Other foods, including milk, egg, and wheat can cause severe reactions, as well. In fact, I see many patients with reactions to these foods that are just as severe as the worst peanut reactions. The reality though is that while most people with peanut and tree nut allergy are at risk for severe reactions, a far lesser proportion of people allergic to most other foods share the same risk.

  • Increasing the severity with asthma: People with asthma are more likely to experience anaphylaxis and to have more severe respiratory problems during anaphylaxis. The combination of food allergy (especially to peanuts and tree nuts) and asthma seems to put people at risk for dangerous attacks.
  • Repeating bouts of anaphylaxis: People who’ve had an anaphylactic reaction in the past are at increased risk of future anaphylactic reactions. However, everyone with anaphylaxis has had their first reaction once, so just because a food allergy has not previously caused anaphylaxis does not place you in the low-risk category.

No doubt about it — food allergies can cause a wide variety of symptoms ranging from a mild tummy ache to a major system shutdown, but food allergy can’t be blamed for every medical condition known to humankind. Unfortunately, people commonly suspect food allergy as the root cause of a host of maladies.

The risk involved in mistakenly suspecting food allergy as the cause of other medical and behavioral issues is that the time, energy, and resources you spend in pursuing an unlikely cause is wasted. You’re better off seeking help from specialists who treat these conditions.

Medical wisdom advises doctors that “When you hear hoof beats think of a horse rather than a zebra.” In other words, suspect the most common causes first before testing for causes that are less likely.

Food allergies, for example, can cause other conditions — arthritis, inflammatory bowel disease, migraine headaches, or recurrent ear infections, but when these conditions arise, you need to investigate their more common causes first before suspecting food allergies.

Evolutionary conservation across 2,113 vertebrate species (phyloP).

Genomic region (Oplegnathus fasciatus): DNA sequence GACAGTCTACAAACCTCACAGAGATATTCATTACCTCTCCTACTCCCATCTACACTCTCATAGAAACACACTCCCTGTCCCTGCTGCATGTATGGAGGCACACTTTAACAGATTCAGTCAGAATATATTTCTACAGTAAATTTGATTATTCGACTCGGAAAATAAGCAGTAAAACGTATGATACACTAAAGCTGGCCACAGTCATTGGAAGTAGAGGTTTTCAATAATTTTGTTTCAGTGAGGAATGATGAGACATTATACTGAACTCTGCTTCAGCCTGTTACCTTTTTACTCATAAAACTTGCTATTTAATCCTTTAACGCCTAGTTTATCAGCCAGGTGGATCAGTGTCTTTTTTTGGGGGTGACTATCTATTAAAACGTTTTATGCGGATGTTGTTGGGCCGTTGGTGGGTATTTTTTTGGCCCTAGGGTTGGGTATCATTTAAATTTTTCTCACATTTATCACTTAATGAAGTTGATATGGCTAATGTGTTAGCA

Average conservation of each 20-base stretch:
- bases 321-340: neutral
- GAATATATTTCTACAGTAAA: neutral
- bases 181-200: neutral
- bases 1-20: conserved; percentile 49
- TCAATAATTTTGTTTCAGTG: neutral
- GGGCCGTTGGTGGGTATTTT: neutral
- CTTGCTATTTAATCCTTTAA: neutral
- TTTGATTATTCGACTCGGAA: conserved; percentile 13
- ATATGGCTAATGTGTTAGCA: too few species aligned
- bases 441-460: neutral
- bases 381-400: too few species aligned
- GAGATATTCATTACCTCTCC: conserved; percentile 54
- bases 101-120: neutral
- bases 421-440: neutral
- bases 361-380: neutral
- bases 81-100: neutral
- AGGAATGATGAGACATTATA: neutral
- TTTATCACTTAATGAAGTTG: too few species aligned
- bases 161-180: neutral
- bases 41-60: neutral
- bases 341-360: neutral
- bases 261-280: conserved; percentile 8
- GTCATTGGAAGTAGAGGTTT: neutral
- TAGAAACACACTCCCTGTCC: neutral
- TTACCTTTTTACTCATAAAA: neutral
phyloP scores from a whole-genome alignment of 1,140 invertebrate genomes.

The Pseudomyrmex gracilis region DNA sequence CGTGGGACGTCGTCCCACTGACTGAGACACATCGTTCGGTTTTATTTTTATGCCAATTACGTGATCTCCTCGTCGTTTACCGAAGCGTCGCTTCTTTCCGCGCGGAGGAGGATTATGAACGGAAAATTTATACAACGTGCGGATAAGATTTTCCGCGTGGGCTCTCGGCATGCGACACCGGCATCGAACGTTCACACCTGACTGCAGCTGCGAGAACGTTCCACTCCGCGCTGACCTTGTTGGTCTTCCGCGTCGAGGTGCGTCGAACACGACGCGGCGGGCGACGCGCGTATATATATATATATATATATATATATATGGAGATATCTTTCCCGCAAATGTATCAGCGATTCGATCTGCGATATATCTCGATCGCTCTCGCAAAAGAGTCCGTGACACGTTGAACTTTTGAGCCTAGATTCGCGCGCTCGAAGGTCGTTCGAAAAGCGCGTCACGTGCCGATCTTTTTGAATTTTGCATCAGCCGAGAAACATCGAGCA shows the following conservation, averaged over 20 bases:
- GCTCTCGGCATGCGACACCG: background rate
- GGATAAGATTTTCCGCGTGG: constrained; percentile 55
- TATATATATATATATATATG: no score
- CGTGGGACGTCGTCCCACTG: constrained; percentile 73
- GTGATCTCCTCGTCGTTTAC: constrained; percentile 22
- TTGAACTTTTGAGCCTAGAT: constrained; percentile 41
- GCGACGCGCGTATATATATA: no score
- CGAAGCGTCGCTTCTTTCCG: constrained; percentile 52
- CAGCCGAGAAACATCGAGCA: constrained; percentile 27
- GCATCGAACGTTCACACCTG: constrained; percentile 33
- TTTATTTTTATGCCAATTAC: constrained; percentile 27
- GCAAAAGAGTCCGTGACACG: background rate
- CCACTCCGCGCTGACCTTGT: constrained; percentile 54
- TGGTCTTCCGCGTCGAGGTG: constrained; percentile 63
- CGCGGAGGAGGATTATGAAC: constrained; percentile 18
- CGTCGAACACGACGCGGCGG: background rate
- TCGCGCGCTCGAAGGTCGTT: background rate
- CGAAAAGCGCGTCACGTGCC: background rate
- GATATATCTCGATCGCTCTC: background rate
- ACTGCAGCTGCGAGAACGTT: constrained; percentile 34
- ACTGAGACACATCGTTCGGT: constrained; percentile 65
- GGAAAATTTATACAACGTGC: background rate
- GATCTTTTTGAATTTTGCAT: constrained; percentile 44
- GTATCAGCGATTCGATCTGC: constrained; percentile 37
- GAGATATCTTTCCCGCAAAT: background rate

Only after ruling out more likely causes (or if these conditions are accompanied by other symptoms that can be more readily attributed to food allergy) should you suspect food allergy as the cause.

Some people want to blame everything on a food allergy, including psychiatric and behavioral disorders, such as attention deficit disorder, hyperactivity, and depression. A quick search on the Internet revealed over four million Web pages dealing with the relationship of attention deficit disorder and hyperactivity with food allergy.

These conditions, however, are rarely, if ever, due to a true food allergy. In caring for patients with food allergy, I’ve learned to never say “never,” so I’m not claiming that behavioral disorders and other conditions can’t possibly be related to food allergy, but the likelihood is extremely low.

I see many families who are hoping to find an easy and quick fix to significant behavioral issues by first exploring the possibility of a food allergy. In doing so, their children might be missing out on some wonderful therapies that are available elsewhere.